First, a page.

An incorrect total was reported in some editions yesterday on the Republican vote on a civil rights bill. On final passage, 73 Republicans voted yes; 94 voted no. (Published 3/4/88)

The House voted yesterday to overturn a 1984 Supreme Court decision that has limited the scope of federal law prohibiting discrimination on the basis of sex, race, age or physical disability, sending the legislation to the White House.

President Reagan told House leaders in a letter, released in Brussels where he is attending a NATO summit meeting, that he will veto the bill, which applies to institutions receiving federal funds. He called it a threat to religious freedom and an undue extension of federal regulation that "diminishes the freedom of the private citizen."

The House approved the legislation 315 to 98, by far more than the two-thirds majority needed to override a veto. Ninety-four Republicans voted yes, while only four Democrats opposed the bill. The Senate passed the same bill Jan. 28 by a similarly wide margin, 75 to 14. Earlier yesterday the House turned down, 266 to 146, a Republican substitute that would have softened the impact on private businesses and schools affiliated with a religion.

Republicans accused the Democratic majority of sending the bill to the president in a form he could not accept and thereby creating a campaign issue. Rep. Daniel E. Lungren (R-Calif.) said Democrats are saying, "We are willing to see a civil rights bill go down so we can talk about it in the next election."

Rep. F. James Sensenbrenner Jr. (R-Wis.), who offered the GOP substitute, said that, like other Republicans, he was upset that the Democratic leadership allowed no amendments other than the all-or-nothing substitute. He and others said Republicans wanted to overturn the high court ruling but considered the Senate-passed bill too sweeping.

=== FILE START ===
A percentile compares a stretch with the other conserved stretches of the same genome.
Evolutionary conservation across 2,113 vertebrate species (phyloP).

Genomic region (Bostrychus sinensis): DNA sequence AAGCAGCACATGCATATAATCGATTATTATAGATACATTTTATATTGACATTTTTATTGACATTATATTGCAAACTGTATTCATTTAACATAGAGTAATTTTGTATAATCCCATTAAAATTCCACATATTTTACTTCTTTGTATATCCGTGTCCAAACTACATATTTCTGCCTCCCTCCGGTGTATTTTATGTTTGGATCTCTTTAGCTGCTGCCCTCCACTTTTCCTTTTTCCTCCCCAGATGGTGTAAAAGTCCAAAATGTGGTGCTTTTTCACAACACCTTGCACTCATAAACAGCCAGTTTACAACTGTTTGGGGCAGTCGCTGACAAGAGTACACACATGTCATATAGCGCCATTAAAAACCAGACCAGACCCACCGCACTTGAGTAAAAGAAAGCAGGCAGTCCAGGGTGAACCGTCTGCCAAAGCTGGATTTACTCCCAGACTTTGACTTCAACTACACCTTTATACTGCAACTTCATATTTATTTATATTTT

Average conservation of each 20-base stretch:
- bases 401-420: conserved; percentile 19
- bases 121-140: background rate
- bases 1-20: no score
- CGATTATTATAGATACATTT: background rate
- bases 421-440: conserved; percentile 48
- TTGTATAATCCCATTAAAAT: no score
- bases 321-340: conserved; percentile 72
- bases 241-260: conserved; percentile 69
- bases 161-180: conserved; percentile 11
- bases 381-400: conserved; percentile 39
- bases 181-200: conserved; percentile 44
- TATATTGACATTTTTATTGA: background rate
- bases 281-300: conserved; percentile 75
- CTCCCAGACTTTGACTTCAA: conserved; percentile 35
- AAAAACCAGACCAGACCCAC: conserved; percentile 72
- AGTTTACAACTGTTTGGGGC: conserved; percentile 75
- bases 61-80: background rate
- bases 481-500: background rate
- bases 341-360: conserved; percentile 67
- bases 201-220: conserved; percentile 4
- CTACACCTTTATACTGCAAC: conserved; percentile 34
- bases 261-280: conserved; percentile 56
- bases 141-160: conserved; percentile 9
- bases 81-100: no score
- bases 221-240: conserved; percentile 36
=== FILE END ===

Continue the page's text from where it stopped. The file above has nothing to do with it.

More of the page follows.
House Minority Leader Robert H. Michel (R-Ill.) unsuccessfully argued that the bill should be opened to all amendments, calling it "the single most important piece of civil rights legislation since those landmark bills of 20 years ago" and one deserving greater debate. He lost 252 to 158.

House Education and Labor Committee Chairman Augustus Hawkins (D-Calif.) brushed aside arguments that the bill is too broad, saying that any organization that receives federal money should be prepared to play by the rules.

"Anyone who dips their hand in the public till should not mind if a little democracy sticks to their fingers," he said.

The bill would effectively overturn the 1984 Supreme Court ruling in Grove City College v. Bell, which said laws barring discrimination do not apply to entire institutions, only to the specific program or activity receiving federal funds. The ruling, involving a small Pennsylvania college, dealt specifically with Title IX of the Education Amendments of 1972, which bar discrimination based on sex. But it also affected laws barring discrimination against the handicapped or based on race or age.